28 November 2018
The prospect of a no-deal Brexit, meaning no transition period, will mean that a car insurance 'Green Card' is likely to be required by UK drivers venturing across the Channel or into the Republic of Ireland from 29 March 2019.
Car insurance in the European Union
Under EU law all motor insurance issued in the EU is valid throughout the EU as well as Norway, Switzerland, Liechtenstein and Iceland, to the minimum cover that is legally required in each country, usually third party only.
Many insurers, including the AA, extend their comprehensive cover to countries outside the UK, typically for up to 90 days and there are no plans to change that in future, regardless of the Brexit outcome.
A Green Card must be green
The Green Card is a multi-language translation of your certificate of insurance, and is recognised by all countries in the Green Card System.
Some countries issue a Green Card electronically as a PDF, which can be printed at home (although it must be printed with a green background to be valid). The UK insurance industry is considering whether they can be issued in this way.
Janet Connor, director of AA Insurance, says: "Around 4.7 million drivers take their cars into Europe each year, excluding commercial traffic, and I see no reason why that should change even after a hard Brexit."
Insurers already issue a Green Card to drivers taking their car beyond European borders, while some ask for one for the comfort they provide in proving, if needed, that their car is insured.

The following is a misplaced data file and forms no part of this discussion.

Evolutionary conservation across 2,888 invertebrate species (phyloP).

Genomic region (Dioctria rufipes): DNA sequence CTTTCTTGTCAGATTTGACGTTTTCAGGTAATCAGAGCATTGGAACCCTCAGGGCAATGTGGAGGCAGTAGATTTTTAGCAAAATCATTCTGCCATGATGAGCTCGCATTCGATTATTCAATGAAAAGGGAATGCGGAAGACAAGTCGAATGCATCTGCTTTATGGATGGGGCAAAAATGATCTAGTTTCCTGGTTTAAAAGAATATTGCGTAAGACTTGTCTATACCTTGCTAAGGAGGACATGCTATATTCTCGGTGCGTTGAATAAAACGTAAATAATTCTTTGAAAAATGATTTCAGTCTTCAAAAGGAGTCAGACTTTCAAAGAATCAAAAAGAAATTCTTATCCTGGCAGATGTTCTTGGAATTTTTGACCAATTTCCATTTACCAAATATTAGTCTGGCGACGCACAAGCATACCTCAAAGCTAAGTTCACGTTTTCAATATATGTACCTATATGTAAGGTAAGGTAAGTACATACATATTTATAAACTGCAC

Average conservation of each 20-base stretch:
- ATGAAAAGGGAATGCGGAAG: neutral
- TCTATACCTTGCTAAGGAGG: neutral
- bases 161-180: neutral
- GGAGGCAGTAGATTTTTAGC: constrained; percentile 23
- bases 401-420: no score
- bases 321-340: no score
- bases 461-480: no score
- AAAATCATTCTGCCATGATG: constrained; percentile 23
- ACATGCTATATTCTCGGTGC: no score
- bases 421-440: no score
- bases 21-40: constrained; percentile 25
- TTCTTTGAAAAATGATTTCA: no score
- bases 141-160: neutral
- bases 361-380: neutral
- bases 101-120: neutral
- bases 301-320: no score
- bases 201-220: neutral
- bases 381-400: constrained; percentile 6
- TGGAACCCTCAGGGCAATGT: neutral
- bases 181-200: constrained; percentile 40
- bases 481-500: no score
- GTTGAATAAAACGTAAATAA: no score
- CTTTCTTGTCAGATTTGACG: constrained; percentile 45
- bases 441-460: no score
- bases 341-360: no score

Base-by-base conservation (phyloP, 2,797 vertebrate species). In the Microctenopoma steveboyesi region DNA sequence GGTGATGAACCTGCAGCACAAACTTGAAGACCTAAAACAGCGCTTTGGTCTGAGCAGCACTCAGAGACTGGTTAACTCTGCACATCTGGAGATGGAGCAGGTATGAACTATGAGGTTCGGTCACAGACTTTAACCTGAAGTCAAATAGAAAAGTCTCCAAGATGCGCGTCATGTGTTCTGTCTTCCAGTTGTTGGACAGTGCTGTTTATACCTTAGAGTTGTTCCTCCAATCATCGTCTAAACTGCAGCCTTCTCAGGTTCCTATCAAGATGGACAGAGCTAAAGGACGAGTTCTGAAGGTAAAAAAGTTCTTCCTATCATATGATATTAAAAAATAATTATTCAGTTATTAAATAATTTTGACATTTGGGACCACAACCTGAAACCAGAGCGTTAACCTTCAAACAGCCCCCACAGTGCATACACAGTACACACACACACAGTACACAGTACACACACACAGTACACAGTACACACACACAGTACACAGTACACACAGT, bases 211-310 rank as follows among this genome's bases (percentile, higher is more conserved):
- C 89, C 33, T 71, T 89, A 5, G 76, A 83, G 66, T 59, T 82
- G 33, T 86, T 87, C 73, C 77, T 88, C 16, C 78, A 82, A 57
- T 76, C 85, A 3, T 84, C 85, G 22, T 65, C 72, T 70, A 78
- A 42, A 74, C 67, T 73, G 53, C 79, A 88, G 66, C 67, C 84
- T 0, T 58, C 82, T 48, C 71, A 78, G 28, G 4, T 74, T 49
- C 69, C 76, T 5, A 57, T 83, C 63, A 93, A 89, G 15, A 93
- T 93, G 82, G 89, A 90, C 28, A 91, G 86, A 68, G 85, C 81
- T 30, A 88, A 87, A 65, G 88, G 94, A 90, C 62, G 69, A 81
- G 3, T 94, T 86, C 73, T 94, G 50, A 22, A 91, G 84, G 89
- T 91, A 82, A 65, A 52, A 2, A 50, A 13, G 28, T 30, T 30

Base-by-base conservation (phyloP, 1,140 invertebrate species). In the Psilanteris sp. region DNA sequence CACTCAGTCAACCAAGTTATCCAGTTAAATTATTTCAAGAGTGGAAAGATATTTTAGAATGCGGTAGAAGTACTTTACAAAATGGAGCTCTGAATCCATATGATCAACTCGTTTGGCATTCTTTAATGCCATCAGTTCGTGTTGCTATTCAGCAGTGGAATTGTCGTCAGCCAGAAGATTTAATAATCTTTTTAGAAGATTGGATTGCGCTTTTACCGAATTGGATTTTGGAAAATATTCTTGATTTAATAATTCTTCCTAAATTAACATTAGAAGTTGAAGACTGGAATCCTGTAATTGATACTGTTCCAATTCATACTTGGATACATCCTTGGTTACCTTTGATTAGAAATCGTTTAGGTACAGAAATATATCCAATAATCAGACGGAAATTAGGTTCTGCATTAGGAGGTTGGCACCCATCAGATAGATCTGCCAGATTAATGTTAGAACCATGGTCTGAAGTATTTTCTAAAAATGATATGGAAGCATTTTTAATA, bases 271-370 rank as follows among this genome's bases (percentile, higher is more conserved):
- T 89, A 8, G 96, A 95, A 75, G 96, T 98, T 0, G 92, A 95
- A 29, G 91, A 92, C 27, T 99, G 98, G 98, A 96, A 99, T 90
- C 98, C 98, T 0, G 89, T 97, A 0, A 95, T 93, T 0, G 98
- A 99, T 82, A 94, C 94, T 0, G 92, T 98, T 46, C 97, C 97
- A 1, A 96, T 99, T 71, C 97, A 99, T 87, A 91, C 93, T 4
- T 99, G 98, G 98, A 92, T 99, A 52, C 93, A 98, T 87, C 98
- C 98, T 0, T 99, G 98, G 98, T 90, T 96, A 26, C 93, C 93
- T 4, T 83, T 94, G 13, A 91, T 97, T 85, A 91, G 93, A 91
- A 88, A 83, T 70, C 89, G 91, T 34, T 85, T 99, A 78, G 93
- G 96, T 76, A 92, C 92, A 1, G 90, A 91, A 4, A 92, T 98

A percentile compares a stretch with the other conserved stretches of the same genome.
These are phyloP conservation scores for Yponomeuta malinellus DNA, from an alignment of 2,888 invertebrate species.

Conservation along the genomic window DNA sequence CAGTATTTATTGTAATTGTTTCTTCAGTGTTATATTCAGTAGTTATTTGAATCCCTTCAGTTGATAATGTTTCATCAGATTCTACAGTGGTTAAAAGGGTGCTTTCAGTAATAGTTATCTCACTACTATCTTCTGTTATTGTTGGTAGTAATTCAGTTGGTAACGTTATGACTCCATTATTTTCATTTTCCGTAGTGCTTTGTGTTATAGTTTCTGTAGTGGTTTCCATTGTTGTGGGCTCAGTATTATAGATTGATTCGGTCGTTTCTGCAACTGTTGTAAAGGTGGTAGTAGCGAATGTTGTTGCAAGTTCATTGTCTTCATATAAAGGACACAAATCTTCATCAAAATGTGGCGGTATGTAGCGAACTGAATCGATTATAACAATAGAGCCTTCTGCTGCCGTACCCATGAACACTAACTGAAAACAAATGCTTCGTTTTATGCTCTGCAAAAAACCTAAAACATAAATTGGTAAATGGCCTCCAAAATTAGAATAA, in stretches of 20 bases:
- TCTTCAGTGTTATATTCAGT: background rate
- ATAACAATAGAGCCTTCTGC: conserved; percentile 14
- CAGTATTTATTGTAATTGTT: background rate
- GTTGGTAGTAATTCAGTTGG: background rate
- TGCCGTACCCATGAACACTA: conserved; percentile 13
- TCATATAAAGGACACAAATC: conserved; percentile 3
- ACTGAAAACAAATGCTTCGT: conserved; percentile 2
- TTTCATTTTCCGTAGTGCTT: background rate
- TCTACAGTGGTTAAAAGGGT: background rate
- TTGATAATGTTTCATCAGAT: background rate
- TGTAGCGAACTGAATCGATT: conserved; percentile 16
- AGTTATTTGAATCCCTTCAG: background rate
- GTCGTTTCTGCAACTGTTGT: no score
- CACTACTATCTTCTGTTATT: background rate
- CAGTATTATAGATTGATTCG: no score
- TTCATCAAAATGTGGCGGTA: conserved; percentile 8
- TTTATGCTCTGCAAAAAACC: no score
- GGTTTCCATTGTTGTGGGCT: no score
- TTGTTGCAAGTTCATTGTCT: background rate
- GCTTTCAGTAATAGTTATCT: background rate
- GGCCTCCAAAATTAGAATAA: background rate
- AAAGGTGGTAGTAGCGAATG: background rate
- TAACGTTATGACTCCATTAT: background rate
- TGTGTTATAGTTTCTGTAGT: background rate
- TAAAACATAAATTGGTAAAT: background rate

Ask your insurer for a Green Card before you go
Janet adds: "Cover that you have isn't going to suddenly stop at midnight on 28 March, but it would be prudent to ask your insurer for a Green Card before you go, if you expect to be away on that date.
"Although there may be more queuing at ferry ports as documents are checked when leaving and re-entering the UK, once in Europe there is no restriction in driving across borders. No one is going to single out British drivers when they travel between, say, France and Belgium.
"I see no need to change your travel plans because of Brexit."
International Driving Permits
The AA also points out that in the event of a no-deal Brexit with no transition International Driving Permits (IDP) are also likely to be needed. From 1 February 2019 these will only be available from post offices by applying in person.
Two different types will apply:
- A '1949 Convention' IDP for the Republic of Ireland, Spain, Malta, Cyprus or,
- A '1968 Convention' IDP for all other EU countries and for Norway and Switzerland
If driving via France to Spain, therefore, drivers will need to take both types.